Resort to Killing?

Last week, the Loews Portofino Bay Hotel and Loews Royal Pacific Resort reversed its position on TNR and on-site managed colonies, citing what the Orlando Sentinel calls “liability reasons.” According to the paper, Orange County Animal Control considered Loews’ past efforts a “model program”—exactly what one would expect from a chain of “18 distinctive luxury hotels and resorts” that’s gone out of its way to appeal to vacationing pet owners through its Loews Loves Pets program. (The Loews website mentions only their Woofie Weekends offer, but a 2009 Examiner.com article refers to “gourmet room service options like roasted salmon and tuna delight for cats.”)

Not surprisingly, Loews’ decision sparked an uproar among TNR supporters, and, indeed, cat lovers in general. (The comments—overwhelmingly in support of TNR—continue to pile up on the Loews Portofino Bay Hotel & Loews Royal Pacific Resort Facebook page.) On Friday, Jennifer Hodges, Director of Public Relations for Loews Hotels at Universal Orlando, issued the following statement:

“The cat colony remains unharmed and on property. We are working to find a solution that keeps the health and safety of our guests a priority while taking the most humane approach possible. Loews Hotels welcomes any viable suggestions. If you’d like to make a recommendation or can provide a safe sanctuary for these feral cats, please contact: input@loewshotels.com.”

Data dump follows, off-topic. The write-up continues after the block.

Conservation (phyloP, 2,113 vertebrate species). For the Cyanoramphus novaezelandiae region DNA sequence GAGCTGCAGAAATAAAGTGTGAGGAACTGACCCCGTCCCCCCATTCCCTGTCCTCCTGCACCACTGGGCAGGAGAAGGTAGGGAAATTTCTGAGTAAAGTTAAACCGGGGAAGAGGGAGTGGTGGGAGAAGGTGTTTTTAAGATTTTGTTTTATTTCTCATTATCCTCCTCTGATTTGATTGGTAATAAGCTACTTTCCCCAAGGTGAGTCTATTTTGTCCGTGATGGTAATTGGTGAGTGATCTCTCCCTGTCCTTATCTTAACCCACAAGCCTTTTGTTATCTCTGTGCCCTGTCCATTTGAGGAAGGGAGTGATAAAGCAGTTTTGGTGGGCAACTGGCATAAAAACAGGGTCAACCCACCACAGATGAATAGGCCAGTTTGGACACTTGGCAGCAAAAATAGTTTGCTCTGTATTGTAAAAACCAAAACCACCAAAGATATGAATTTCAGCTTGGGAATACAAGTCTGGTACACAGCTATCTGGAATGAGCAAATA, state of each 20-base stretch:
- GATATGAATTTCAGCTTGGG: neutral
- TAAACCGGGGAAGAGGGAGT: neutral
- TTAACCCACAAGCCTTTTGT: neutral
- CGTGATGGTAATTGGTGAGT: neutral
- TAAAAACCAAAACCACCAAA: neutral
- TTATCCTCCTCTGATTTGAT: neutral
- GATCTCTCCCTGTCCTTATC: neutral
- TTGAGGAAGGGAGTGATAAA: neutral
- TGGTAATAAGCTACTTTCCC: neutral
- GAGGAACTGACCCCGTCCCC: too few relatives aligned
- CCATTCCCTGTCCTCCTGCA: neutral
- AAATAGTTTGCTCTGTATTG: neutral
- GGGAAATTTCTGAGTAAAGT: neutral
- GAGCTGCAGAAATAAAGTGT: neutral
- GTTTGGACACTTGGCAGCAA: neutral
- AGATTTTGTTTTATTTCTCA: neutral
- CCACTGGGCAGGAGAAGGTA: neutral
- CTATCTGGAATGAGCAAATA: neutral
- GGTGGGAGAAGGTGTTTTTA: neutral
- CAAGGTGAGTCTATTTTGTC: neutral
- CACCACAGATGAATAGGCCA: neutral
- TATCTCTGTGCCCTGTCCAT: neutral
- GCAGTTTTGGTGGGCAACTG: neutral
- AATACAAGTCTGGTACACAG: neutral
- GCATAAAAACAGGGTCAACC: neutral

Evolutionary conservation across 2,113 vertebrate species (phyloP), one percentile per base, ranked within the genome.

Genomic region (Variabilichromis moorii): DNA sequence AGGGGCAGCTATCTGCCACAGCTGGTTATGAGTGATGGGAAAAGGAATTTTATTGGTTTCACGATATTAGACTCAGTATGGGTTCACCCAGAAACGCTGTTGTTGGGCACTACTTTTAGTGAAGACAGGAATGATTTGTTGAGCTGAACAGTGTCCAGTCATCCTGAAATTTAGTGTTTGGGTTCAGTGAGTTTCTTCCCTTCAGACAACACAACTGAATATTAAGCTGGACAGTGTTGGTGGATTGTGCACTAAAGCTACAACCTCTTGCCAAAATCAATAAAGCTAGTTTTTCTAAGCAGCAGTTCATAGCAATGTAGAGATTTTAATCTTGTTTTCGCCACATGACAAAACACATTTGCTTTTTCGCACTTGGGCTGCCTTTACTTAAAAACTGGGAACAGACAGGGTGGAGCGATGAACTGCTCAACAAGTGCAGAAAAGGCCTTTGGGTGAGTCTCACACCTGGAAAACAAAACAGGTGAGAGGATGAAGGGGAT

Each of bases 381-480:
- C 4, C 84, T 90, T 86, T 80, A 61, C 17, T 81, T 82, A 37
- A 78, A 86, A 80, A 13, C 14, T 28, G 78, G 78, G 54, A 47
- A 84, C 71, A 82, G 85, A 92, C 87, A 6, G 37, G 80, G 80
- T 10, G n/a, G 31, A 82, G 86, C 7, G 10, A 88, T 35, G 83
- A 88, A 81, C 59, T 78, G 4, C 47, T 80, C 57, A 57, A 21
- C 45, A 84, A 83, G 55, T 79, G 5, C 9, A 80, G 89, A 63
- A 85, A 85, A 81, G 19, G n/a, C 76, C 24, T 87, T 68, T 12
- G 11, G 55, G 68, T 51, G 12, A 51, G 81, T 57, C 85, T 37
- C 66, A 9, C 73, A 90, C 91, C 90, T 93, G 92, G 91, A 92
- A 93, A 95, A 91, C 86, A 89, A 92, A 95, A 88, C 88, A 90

A sanctuary? We’re still entertaining that fantasy? Clearly, the folks at Loews aren’t as well-informed as one would expect, given their previous support for TNR.

Hodges never replied to my e-mail and telephone inquiries requesting details about the alleged heath and safety risks. What’s changed recently to warrant this about-face? I’d also like to what Loews plans to do going forward, though I think that’s pretty clear: “relocate” (trap-and-kill apparently doesn’t do well in focus groups of affluent travelers) any cats found on the properties.

Something else that’s pretty clear: all the unwanted attention is making a difference. Hodges’ statement on Friday was itself a reversal from Loews’ position just a few days earlier, as posted via Facebook:

“Loews Hotels is a pet-friendly hotel brand and we support the humane treatment of animals. It is important to share the facts surrounding this issue. Feral cats at our Orlando hotels are being humanely trapped and taken to a local shelter…”

And the story continues to get traction, picked up by animal advocates (including Best Friends Animal Society, The Conscious Cat, and Bunny’s Blog) and others (see, for example, Flyer Talk and DIS). There’s even an online petition (2,657 signatures so far).

All of which puts Loews in a very awkward position. How does this “pet-friendly hotel brand” defend a position aligned with the mass killing of this nation’s most popular companion animal?

So far, Loews doesn’t have much of an answer.

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